For more information about your recommended prenatal medical care, please speak with your local obstetrician or clinic.

What You Should Know About the History of Prenatal Care

As you research antenatal and prenatal care today, there is a great deal of resources available to you to learn more. But, did you know that pregnancy prenatal care wasn’t always common knowledge for women — and that, in the history of prenatal care, doctors actually recommended many things that would shock you today?

Less than 100 years ago, most American women gave birth at home with no painkillers, often with just a family doctor in attendance. After a meeting of the American Medical Association in 1937, women increasingly began giving birth in hospital settings with medical painkillers. It would take until the 1960s and 1970s for attitudes around prenatal and antenatal care to change significantly: “liberated” women demanded more natural birthing options, fathers were brought into the delivery room, and female nurses began playing a greater role in the delivery process (which had previously only been overseen by a single male doctor).

Doctors today continue to advance prenatal and antenatal care as it best applies to an individual woman — not women in general. Whereas prenatal care history was first inspired by the desire to prevent preeclampsia, doctors today focus on many different aspects of pregnancy to provide the safest experience for both baby and mother.

But, as far as prenatal care history has come in the last 100 years, there is still plenty that can be done to improve its effectiveness and access for many American women today.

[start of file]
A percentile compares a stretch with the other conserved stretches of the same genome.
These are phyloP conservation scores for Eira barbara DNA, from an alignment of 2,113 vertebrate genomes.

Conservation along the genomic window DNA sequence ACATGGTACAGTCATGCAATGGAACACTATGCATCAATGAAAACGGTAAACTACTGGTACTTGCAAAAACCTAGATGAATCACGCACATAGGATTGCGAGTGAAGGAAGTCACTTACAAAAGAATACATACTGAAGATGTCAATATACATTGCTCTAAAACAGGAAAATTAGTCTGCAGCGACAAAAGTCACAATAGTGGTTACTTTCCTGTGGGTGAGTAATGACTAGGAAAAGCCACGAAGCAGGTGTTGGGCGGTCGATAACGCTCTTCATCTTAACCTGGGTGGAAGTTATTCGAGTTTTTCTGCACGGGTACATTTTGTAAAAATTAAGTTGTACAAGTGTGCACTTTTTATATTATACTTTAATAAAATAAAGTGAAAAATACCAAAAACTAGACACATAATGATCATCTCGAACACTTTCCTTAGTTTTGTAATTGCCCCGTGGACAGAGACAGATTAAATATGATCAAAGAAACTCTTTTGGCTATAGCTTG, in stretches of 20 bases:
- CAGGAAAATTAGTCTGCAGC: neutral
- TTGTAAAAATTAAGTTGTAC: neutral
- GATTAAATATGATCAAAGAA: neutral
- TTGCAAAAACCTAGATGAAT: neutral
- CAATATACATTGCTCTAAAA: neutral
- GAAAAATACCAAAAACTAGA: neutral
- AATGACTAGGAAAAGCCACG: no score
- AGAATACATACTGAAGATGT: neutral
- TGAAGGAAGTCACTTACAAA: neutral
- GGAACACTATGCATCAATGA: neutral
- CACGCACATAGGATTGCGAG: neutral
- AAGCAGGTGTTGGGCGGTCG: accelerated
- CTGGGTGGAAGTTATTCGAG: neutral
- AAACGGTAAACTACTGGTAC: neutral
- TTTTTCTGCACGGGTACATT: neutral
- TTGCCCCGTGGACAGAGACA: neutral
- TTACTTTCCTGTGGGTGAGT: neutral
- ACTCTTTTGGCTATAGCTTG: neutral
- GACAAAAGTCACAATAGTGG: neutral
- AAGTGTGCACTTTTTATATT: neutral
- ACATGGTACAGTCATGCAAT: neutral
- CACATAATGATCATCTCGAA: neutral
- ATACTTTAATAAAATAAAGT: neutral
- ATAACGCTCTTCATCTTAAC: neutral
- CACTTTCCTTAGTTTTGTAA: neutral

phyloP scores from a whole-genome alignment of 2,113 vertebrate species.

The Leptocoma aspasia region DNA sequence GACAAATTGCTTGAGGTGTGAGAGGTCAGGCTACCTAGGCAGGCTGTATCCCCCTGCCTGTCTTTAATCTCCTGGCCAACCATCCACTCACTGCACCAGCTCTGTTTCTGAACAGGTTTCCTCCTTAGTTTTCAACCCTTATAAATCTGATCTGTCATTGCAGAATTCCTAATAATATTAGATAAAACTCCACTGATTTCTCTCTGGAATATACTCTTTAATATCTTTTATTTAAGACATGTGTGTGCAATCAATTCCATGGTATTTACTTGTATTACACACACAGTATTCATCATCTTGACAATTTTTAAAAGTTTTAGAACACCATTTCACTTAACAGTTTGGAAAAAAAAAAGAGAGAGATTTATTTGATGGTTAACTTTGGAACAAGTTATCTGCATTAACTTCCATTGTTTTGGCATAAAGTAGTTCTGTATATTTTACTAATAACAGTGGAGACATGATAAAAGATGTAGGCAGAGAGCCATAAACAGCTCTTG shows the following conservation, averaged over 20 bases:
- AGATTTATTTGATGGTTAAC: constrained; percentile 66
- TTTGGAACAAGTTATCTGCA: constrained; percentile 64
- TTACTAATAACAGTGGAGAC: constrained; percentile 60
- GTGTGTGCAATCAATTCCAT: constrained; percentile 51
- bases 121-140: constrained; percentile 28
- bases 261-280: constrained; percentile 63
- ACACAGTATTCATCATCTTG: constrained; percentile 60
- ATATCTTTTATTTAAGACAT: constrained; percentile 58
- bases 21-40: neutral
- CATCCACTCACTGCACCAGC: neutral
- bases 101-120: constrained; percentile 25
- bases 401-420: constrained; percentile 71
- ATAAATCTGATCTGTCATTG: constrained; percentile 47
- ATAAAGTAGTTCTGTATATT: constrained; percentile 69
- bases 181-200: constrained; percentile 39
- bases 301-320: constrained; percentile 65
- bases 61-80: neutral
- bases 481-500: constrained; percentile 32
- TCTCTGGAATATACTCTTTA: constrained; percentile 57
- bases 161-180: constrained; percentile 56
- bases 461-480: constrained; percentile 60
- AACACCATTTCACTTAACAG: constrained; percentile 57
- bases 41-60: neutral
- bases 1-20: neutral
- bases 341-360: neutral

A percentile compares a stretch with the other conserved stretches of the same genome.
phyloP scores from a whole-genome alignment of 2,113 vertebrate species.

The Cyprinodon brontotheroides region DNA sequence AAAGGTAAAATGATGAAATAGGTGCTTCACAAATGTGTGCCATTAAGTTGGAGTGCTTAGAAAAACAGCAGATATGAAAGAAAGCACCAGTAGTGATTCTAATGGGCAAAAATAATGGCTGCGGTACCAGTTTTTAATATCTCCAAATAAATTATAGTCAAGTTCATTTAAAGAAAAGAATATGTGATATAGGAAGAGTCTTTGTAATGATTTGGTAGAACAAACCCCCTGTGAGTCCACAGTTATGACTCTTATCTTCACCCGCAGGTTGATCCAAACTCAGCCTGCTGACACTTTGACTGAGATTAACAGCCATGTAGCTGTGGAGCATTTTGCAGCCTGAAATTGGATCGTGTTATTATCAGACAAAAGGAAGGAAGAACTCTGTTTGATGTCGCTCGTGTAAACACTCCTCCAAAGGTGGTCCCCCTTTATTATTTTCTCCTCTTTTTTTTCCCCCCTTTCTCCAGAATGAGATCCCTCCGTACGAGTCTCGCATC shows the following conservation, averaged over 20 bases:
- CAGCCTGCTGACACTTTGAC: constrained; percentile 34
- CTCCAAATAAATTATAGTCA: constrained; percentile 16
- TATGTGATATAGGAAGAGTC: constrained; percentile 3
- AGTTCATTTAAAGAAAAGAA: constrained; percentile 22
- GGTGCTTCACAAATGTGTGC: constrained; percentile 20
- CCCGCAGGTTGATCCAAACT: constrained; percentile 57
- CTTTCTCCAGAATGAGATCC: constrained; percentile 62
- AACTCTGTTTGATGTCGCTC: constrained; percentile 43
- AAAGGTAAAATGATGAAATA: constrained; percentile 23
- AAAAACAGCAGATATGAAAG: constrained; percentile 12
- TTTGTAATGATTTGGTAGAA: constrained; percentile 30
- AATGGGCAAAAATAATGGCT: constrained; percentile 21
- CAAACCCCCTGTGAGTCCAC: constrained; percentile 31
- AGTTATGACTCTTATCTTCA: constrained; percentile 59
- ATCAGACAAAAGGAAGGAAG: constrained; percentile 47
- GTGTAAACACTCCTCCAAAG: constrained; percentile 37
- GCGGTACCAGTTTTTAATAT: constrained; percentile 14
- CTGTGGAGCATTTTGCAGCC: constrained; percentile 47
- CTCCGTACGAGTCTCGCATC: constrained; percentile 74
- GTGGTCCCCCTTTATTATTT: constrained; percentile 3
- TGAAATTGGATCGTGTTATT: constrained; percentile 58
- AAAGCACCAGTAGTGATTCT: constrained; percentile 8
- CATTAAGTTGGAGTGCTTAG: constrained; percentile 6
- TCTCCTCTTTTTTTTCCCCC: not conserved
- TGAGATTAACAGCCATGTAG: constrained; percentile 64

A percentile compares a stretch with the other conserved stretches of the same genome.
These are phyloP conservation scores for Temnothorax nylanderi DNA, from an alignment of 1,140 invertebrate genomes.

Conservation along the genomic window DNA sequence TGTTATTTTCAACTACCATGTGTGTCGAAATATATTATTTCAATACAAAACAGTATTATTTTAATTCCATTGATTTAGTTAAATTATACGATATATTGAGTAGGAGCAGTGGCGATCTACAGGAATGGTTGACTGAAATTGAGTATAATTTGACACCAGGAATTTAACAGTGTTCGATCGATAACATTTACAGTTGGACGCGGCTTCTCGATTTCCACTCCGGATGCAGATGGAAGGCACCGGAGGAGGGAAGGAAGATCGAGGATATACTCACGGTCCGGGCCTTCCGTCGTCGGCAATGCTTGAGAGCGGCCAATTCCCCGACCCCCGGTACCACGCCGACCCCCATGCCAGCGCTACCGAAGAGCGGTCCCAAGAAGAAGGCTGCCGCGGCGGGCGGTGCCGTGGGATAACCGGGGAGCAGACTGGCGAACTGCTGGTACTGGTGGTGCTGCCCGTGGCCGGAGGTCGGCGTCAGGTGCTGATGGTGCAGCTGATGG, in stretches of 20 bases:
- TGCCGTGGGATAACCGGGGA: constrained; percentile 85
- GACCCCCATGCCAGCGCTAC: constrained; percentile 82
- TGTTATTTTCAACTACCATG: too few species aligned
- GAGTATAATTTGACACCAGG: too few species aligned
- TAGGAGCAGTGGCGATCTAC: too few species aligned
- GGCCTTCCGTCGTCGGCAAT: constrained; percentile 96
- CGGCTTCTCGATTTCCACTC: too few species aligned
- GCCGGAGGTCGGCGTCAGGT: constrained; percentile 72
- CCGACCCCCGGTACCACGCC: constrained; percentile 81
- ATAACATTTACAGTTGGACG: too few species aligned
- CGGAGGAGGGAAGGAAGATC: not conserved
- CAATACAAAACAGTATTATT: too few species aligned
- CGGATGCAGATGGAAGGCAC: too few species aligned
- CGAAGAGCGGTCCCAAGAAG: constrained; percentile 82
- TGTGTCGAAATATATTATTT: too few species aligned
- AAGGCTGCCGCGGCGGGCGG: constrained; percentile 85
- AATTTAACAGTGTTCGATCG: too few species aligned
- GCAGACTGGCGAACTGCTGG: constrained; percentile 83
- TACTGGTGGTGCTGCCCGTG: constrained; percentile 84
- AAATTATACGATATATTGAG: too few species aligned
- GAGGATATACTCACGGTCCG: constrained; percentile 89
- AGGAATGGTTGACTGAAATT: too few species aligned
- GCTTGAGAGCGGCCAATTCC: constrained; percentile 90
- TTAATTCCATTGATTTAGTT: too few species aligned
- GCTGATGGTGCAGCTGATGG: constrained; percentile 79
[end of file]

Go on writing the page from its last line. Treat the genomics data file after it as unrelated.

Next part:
National Prenatal Care Statistics: An Area for Improvement

While prenatal medical care is a commonly accepted necessity in a healthy pregnancy, unfortunately, not all women in the United States are able to receive proper prenatal care while carrying a baby. In 2016, 15 percent of American women received inadequate prenatal care. This is due to several factors: education level, higher-order births for a pregnant mother, socioeconomic factors and more.

Prenatal care statistics by state are also telling about the availability of antenatal and prenatal care in the U.S. Southern states (such as New Mexico, Texas, and Arkansas) have lower rates of women beginning prenatal care in their first trimester in comparison to coastal states (such as California, Maine and Oregon). Overall, the states with the highest percentage of women receiving at least adequate prenatal care were Vermont, Maine and Road Island, with the lowest rates found in Colorado, New Mexico and Hawaii — the latter of which are states with high percentages of non-white residents.

According to the CDC, these women are those who are least likely to begin prenatal care in their first trimester or have at least adequate prenatal care:

  • Younger women
  • Women with less education
  • Women having a fourth or higher-order birth
  • Non-Hispanic Native Hawaiian or Pacific Islander, American Indian or Alaska Native, and black women

The CDC offers a wealth of prenatal care facts and statistics here for further reading.

Clearly, there is a lot to learn when it comes to prenatal health care, especially if you are facing a pregnancy you never expected. Know that by reading this article you are taking the first step to providing the best for yourself and your unborn baby. The more you educate yourself about proper prenatal care, the healthier your pregnancy will be in the long run.